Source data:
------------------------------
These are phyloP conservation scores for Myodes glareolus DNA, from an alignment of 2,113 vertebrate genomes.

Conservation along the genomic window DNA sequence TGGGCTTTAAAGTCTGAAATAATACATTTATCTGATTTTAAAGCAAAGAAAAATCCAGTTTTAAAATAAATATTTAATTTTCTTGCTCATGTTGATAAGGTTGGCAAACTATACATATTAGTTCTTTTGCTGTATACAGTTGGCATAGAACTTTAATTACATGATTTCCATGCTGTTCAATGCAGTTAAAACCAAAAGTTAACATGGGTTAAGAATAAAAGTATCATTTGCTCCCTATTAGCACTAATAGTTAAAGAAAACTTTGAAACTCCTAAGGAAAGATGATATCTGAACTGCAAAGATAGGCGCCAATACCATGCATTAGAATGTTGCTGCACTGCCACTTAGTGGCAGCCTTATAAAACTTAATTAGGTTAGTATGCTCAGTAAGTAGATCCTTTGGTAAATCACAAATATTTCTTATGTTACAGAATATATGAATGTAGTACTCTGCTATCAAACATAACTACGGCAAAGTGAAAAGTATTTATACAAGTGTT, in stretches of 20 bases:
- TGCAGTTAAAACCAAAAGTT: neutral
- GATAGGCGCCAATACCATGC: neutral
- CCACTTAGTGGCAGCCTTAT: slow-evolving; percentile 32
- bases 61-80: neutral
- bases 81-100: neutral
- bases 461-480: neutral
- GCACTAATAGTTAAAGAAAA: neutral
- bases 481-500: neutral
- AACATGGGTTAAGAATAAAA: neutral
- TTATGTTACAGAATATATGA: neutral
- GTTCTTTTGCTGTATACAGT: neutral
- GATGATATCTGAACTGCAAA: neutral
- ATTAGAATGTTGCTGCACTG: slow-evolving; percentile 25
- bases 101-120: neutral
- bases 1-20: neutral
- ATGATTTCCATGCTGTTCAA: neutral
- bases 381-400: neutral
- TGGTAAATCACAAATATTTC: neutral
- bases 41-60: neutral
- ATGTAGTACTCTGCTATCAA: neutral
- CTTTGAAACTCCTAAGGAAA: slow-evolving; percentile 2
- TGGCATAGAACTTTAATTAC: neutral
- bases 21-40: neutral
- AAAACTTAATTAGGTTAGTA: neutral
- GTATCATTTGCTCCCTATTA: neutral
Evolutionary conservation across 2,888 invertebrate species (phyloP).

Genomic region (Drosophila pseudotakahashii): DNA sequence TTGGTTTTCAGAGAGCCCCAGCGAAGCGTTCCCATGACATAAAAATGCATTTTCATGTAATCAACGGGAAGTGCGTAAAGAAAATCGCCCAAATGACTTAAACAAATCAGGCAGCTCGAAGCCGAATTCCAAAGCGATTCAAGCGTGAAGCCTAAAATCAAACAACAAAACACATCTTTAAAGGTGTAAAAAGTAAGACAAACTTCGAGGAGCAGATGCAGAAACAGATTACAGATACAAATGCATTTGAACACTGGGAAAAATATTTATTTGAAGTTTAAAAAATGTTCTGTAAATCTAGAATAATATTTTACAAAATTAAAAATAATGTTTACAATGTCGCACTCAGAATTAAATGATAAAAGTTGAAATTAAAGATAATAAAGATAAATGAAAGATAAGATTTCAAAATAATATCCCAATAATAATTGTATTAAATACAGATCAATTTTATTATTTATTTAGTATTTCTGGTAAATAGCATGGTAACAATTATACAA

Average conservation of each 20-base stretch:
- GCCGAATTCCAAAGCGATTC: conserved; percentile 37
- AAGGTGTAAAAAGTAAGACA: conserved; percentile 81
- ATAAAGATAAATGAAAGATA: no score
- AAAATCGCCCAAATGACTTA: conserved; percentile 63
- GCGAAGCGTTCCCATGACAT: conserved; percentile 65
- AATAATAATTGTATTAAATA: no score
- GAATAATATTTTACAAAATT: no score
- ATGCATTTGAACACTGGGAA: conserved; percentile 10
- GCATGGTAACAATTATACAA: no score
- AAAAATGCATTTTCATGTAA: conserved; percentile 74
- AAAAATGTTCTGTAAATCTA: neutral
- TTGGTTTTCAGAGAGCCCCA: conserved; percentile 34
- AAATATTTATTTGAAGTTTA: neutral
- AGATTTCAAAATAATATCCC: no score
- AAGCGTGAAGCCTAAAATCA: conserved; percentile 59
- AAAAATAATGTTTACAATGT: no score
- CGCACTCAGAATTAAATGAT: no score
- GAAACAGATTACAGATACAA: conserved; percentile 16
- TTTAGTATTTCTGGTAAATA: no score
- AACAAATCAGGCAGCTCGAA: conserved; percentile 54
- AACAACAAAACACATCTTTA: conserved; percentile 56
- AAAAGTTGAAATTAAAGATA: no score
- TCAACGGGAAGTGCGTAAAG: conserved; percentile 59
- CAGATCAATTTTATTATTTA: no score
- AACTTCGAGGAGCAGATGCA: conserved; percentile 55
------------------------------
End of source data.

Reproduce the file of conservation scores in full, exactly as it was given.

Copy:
These are phyloP conservation scores for Myodes glareolus DNA, from an alignment of 2,113 vertebrate genomes.

Conservation along the genomic window DNA sequence TGGGCTTTAAAGTCTGAAATAATACATTTATCTGATTTTAAAGCAAAGAAAAATCCAGTTTTAAAATAAATATTTAATTTTCTTGCTCATGTTGATAAGGTTGGCAAACTATACATATTAGTTCTTTTGCTGTATACAGTTGGCATAGAACTTTAATTACATGATTTCCATGCTGTTCAATGCAGTTAAAACCAAAAGTTAACATGGGTTAAGAATAAAAGTATCATTTGCTCCCTATTAGCACTAATAGTTAAAGAAAACTTTGAAACTCCTAAGGAAAGATGATATCTGAACTGCAAAGATAGGCGCCAATACCATGCATTAGAATGTTGCTGCACTGCCACTTAGTGGCAGCCTTATAAAACTTAATTAGGTTAGTATGCTCAGTAAGTAGATCCTTTGGTAAATCACAAATATTTCTTATGTTACAGAATATATGAATGTAGTACTCTGCTATCAAACATAACTACGGCAAAGTGAAAAGTATTTATACAAGTGTT, in stretches of 20 bases:
- TGCAGTTAAAACCAAAAGTT: neutral
- GATAGGCGCCAATACCATGC: neutral
- CCACTTAGTGGCAGCCTTAT: slow-evolving; percentile 32
- bases 61-80: neutral
- bases 81-100: neutral
- bases 461-480: neutral
- GCACTAATAGTTAAAGAAAA: neutral
- bases 481-500: neutral
- AACATGGGTTAAGAATAAAA: neutral
- TTATGTTACAGAATATATGA: neutral
- GTTCTTTTGCTGTATACAGT: neutral
- GATGATATCTGAACTGCAAA: neutral
- ATTAGAATGTTGCTGCACTG: slow-evolving; percentile 25
- bases 101-120: neutral
- bases 1-20: neutral
- ATGATTTCCATGCTGTTCAA: neutral
- bases 381-400: neutral
- TGGTAAATCACAAATATTTC: neutral
- bases 41-60: neutral
- ATGTAGTACTCTGCTATCAA: neutral
- CTTTGAAACTCCTAAGGAAA: slow-evolving; percentile 2
- TGGCATAGAACTTTAATTAC: neutral
- bases 21-40: neutral
- AAAACTTAATTAGGTTAGTA: neutral
- GTATCATTTGCTCCCTATTA: neutral
Evolutionary conservation across 2,888 invertebrate species (phyloP).

Genomic region (Drosophila pseudotakahashii): DNA sequence TTGGTTTTCAGAGAGCCCCAGCGAAGCGTTCCCATGACATAAAAATGCATTTTCATGTAATCAACGGGAAGTGCGTAAAGAAAATCGCCCAAATGACTTAAACAAATCAGGCAGCTCGAAGCCGAATTCCAAAGCGATTCAAGCGTGAAGCCTAAAATCAAACAACAAAACACATCTTTAAAGGTGTAAAAAGTAAGACAAACTTCGAGGAGCAGATGCAGAAACAGATTACAGATACAAATGCATTTGAACACTGGGAAAAATATTTATTTGAAGTTTAAAAAATGTTCTGTAAATCTAGAATAATATTTTACAAAATTAAAAATAATGTTTACAATGTCGCACTCAGAATTAAATGATAAAAGTTGAAATTAAAGATAATAAAGATAAATGAAAGATAAGATTTCAAAATAATATCCCAATAATAATTGTATTAAATACAGATCAATTTTATTATTTATTTAGTATTTCTGGTAAATAGCATGGTAACAATTATACAA

Average conservation of each 20-base stretch:
- GCCGAATTCCAAAGCGATTC: conserved; percentile 37
- AAGGTGTAAAAAGTAAGACA: conserved; percentile 81
- ATAAAGATAAATGAAAGATA: no score
- AAAATCGCCCAAATGACTTA: conserved; percentile 63
- GCGAAGCGTTCCCATGACAT: conserved; percentile 65
- AATAATAATTGTATTAAATA: no score
- GAATAATATTTTACAAAATT: no score
- ATGCATTTGAACACTGGGAA: conserved; percentile 10
- GCATGGTAACAATTATACAA: no score
- AAAAATGCATTTTCATGTAA: conserved; percentile 74
- AAAAATGTTCTGTAAATCTA: neutral
- TTGGTTTTCAGAGAGCCCCA: conserved; percentile 34
- AAATATTTATTTGAAGTTTA: neutral
- AGATTTCAAAATAATATCCC: no score
- AAGCGTGAAGCCTAAAATCA: conserved; percentile 59
- AAAAATAATGTTTACAATGT: no score
- CGCACTCAGAATTAAATGAT: no score
- GAAACAGATTACAGATACAA: conserved; percentile 16
- TTTAGTATTTCTGGTAAATA: no score
- AACAAATCAGGCAGCTCGAA: conserved; percentile 54
- AACAACAAAACACATCTTTA: conserved; percentile 56
- AAAAGTTGAAATTAAAGATA: no score
- TCAACGGGAAGTGCGTAAAG: conserved; percentile 59
- CAGATCAATTTTATTATTTA: no score
- AACTTCGAGGAGCAGATGCA: conserved; percentile 55